Cognates

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Re: Cognates

Postby Babelfish » 2014-08-16, 15:12

I'm not an expert on this, but I'd note that both Hebrew and Arabic exchange the semi-vowels y/i and w/u quite frequently, especially in verb conjugation, and not in a readily explicable manner. For instance, yadaʔ "knew" and hodiaʔ "informed" are both from the same root, but its initial letter - whether originally y or w - manifests as y in one conjugation and o in another. This is actually the case for most weak verbs of this type (initial semi-vowel).
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Re: Cognates

Postby Marah » 2014-08-18, 10:28

[flag=]hr[/flag] vrt - garden
[flag=]es[/flag] huerta - vegetable garden

Both come from Latin hortus
Par exemple, l'enfant croit au Père Noël. L'adulte non. L'adulte ne croit pas au Père Noël. Il vote.

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Re: Cognates

Postby Ciarán12 » 2014-08-18, 15:01

Marah wrote:[flag=]hr[/flag] vrt - garden
[flag=]es[/flag] huerta - vegetable garden

Both come from Latin hortus


That's interesting. I would have thought vrt to be a relation of [flag=]fr[/flag] vert, [flag=]ca[/flag] verd, [flag=]es[/flag] verde etc. I also never made the connection of [flag=]es[/flag] huerta with Latin hortus.

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Re: Cognates

Postby linguoboy » 2014-08-28, 15:11

A Greek doublet for you:

κέλευσμα "moral principle"
τσούρμο "crew"

The second passed through Vulgar Latin where it meant "a call to oarsmen to keep time" and then, by metonymy, "crew" (cf. It. ciurma).
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Re: Cognates

Postby hrhenry » 2014-08-28, 17:03

Marah wrote:[flag=]hr[/flag] vrt - garden
[flag=]es[/flag] huerta - vegetable garden

Both come from Latin hortus

Or vrt could have come from proto-germanic "wyrt". There seems to be some doubt on its actual origin.

Also, while "orchard" can be traced to "hortus", there's also some speculation that it's a combination of "wort" (wyrt) and "geard" (yard/garden) - "ortgeard"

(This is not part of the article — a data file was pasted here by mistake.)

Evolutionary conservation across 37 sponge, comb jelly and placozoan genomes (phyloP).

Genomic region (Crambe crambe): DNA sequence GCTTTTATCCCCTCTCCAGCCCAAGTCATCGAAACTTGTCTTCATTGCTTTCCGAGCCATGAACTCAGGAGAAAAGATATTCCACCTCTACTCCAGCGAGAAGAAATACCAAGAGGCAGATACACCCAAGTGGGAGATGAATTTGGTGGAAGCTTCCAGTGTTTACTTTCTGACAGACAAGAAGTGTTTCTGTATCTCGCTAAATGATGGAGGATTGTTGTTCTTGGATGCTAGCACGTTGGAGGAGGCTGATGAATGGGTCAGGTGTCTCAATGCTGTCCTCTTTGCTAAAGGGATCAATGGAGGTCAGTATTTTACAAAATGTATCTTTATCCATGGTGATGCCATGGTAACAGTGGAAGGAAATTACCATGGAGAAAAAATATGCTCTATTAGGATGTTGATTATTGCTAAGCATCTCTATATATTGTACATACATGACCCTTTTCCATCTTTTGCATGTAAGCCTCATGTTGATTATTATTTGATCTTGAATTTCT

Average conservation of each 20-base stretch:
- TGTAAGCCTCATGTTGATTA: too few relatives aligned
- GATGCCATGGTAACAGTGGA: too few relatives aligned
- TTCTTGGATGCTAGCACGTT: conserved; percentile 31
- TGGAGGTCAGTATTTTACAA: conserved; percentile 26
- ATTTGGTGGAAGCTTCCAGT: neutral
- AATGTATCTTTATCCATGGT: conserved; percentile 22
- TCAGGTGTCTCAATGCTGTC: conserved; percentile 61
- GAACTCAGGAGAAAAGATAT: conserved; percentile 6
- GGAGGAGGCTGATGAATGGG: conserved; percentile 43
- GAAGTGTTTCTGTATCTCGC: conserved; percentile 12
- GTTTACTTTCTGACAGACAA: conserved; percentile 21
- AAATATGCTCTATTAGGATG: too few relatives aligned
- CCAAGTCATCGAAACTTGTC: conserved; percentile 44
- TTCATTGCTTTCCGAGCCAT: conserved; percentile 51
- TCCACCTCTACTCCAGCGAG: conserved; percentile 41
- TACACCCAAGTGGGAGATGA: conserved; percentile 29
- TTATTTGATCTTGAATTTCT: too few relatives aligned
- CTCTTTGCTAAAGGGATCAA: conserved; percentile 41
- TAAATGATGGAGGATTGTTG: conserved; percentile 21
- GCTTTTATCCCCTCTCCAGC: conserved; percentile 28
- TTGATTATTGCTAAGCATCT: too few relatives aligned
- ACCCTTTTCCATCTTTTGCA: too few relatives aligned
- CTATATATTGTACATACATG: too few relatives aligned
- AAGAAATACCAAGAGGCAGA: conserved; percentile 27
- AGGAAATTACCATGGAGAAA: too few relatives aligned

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Re: Cognates

Postby Marah » 2014-08-28, 17:48

That's really interesting, hrhenry. Where did you find the other hypothesis? It doesn't appear on Wikitionary.com
Par exemple, l'enfant croit au Père Noël. L'adulte non. L'adulte ne croit pas au Père Noël. Il vote.

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Re: Cognates

Postby mōdgethanc » 2014-08-28, 18:44

hrhenry wrote:Or vrt could have come from proto-germanic "wyrt". There seems to be some doubt on its actual origin.

Also, while "orchard" can be traced to "hortus", there's also some speculation that it's a combination of "wort" (wyrt) and "geard" (yard/garden) - "ortgeard"

R.
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Nitpicking, but wyrt is Old English. In Proto-Germanic it was wurt-.

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Re: Cognates

Postby vijayjohn » 2014-08-29, 8:25

That's not nitpicking at all. That's like if somebody said "castle" came from Norman French château and you pointed out that the Norman French form is castel and that château is Parisian French. It's pretty useful information. :)
Last edited by vijayjohn on 2014-08-31, 19:58, edited 1 time in total.

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Re: Cognates

Postby mōdgethanc » 2014-08-29, 18:35

vijayjohn wrote:That's not nitpicking at all. That's like if somebody said "castle" came from Norman French château and you pointed out that the Normal French form is castel and that château is Parisian French. It's pretty useful information. :)
Well, those cognates differ quite a lot, whereas he was only one letter off, and it could have been a typo for all I know. But I see your point.

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Re: Cognates

Postby vijayjohn » 2014-08-31, 20:05

OMG, I accidentally wrote "Normal French" instead of "Norman French"! :lol:

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Re: Cognates

Postby loqu » 2014-09-21, 13:32

Love this one.

Spanish (es) sieso anus, rectum
[flag=Andalusian (Cádiz) Spanish]es-AN[/flag] sieso asshole, unfriendly person
[flag=Catalan/Valencian]ca[/flag] ses anus, rectum
German (de) r Sessel armchair
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Re: Cognates

Postby Linguist » 2014-10-13, 19:02

mōdgethanc wrote:
hrhenry wrote:Or vrt could have come from proto-germanic "wyrt". There seems to be some doubt on its actual origin.

Also, while "orchard" can be traced to "hortus", there's also some speculation that it's a combination of "wort" (wyrt) and "geard" (yard/garden) - "ortgeard"

R.